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WFP welcomes USAID donation to Georgia operation

WFP welcomes a US$1.25 million donation from USAID’s Food for Peace programme which bridges a serious gap in food supplies that has been threatening WFP’s relief and recovery operation in Georgia.

WFP has welcomed a US$1.25 million donation from USAID’s Food for Peace programme which bridges a serious gap in food supplies that has been threatening WFP’s relief and recovery operation in Georgia.

“The generous support from the United States comes at a crucial time for our three-year operation,” said Inge Breuer, WFP’s Country Director in Georgia.

“It will cover the critical food needs for more than 200,000 Georgians, among whom there are poor subsistence farmers, school children and destitute elderly pensioners who are being assisted through WFP soup kitchens,” she added.

Impoverished communities

The US contribution is in the form of 2,000 metric tons of wheat flour and 200 metric tons of vegetable oil, to be distributed among Georgia’s most impoverished communities.

“The United States of America continues to be a key partner for WFP’s humanitarian work in Georgia. Thanks to this donation, we can continue our food aid programme until March next year,” said Breuer.

Insufficient kilocalorie intakes

According to WFP’s 2004 pre-harvest survey, an estimated 70 percent of poor Georgian farmers suffer from an insufficient intake of kilocalories.

Even more suffer from an imbalanced diet which is highly dependent on bread, potatoes and inadequate protein.

Food for work

The Food-for-Work projects encourage the rural poor to work on schemes that increase the output of their land. It is heartening to see how much can be achieved with such a small investment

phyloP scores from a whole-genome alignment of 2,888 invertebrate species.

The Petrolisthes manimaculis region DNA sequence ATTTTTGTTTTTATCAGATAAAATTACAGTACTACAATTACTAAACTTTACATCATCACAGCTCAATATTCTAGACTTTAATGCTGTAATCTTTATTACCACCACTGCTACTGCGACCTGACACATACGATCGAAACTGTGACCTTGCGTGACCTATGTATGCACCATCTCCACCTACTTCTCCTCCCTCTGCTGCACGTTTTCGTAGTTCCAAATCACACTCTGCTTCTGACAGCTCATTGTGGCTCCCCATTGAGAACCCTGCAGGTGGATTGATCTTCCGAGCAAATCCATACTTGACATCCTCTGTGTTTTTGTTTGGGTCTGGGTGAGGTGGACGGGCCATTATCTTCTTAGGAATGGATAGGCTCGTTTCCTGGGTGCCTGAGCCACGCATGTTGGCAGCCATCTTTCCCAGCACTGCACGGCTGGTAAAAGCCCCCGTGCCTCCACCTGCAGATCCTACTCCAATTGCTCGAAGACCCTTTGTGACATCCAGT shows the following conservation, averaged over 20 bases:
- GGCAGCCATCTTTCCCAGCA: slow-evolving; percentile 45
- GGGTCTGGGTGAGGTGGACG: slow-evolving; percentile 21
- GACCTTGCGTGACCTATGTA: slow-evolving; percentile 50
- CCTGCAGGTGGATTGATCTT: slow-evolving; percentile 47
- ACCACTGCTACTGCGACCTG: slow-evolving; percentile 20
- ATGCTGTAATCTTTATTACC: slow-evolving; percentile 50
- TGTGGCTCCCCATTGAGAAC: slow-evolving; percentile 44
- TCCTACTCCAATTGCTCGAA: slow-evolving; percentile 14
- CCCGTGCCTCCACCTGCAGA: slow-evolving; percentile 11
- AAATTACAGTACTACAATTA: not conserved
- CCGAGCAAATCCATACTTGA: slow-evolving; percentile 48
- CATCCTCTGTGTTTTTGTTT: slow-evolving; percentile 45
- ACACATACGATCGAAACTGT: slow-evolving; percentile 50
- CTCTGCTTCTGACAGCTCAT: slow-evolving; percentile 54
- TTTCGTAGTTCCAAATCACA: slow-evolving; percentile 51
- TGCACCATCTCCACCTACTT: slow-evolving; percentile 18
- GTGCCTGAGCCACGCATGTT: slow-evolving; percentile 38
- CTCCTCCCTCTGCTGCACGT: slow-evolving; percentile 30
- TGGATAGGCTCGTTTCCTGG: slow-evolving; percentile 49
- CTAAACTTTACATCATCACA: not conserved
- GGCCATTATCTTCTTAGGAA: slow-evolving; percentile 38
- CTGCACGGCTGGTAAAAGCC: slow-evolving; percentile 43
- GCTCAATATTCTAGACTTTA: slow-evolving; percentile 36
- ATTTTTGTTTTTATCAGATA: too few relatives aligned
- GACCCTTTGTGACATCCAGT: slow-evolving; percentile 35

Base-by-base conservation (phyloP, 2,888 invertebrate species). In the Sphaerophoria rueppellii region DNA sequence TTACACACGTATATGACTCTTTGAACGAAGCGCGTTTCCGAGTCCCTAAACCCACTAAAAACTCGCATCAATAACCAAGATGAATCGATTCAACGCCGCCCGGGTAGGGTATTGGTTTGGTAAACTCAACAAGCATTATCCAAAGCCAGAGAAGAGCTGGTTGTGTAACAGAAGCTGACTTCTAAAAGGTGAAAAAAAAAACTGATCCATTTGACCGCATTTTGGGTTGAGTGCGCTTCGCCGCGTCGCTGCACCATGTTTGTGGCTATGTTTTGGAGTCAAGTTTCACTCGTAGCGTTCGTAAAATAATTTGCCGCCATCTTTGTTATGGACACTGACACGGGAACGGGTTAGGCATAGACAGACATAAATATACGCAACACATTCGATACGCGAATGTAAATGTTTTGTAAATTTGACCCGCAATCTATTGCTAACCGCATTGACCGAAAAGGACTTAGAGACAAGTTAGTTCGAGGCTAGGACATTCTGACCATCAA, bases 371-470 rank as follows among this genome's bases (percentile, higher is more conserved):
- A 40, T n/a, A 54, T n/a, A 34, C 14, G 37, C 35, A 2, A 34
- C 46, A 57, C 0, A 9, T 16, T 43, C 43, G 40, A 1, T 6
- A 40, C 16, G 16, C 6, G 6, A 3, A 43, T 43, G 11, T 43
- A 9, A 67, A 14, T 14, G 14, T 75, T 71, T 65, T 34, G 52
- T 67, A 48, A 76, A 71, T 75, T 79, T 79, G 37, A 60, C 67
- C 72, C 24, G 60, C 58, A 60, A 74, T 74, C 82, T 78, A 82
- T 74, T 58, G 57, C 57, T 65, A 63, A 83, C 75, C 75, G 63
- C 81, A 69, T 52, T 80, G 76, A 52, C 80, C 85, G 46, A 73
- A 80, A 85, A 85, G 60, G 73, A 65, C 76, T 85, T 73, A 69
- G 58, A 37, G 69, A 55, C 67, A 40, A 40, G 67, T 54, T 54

Inge Breuer, WFP Country Director in Georgia
WFP currently runs Food-for-Work projects to help over 170,000 small rural landowners strengthen their agricultural assets and build self-reliance through rehabilitation of irrigation and drainage channels, reclamation of arable and pasture land, construction of protecting gabions, water pipelines and rural roads.

“The Food-for-Work projects encourage the rural poor to work on schemes that increase the output of their land. It is heartening to see how much can be achieved with such a small investment,” added Breuer.

Country in transition

The UN has classified Georgia as a Low Income and Food Deficit country in transition.

Widespread unemployment and extremely low incomes, coupled with small landholdings and the absence of skills and inputs in rural areas have impaired access to staple foods for nearly 60 percent of the Georgian population.

WFP food assistance works in partnership with the Georgian government, and contributes to the national recovery and transition process.

Improving food security

Through selected relief and recovery activities, WFP assistance helps maintain or improve food security among the most needy while longer-term structural reforms are adopted.

In addition, WFP has recently expanded its scope of operation by complementing the government’s efforts to bring institutionalized children home to their natural families.

Over 6,000 primary school children in the most deprived communities of the country are currently assisted by WFP’s school feeding programme that addresses hunger, promotes education and encourages parents to keep their children in local schools.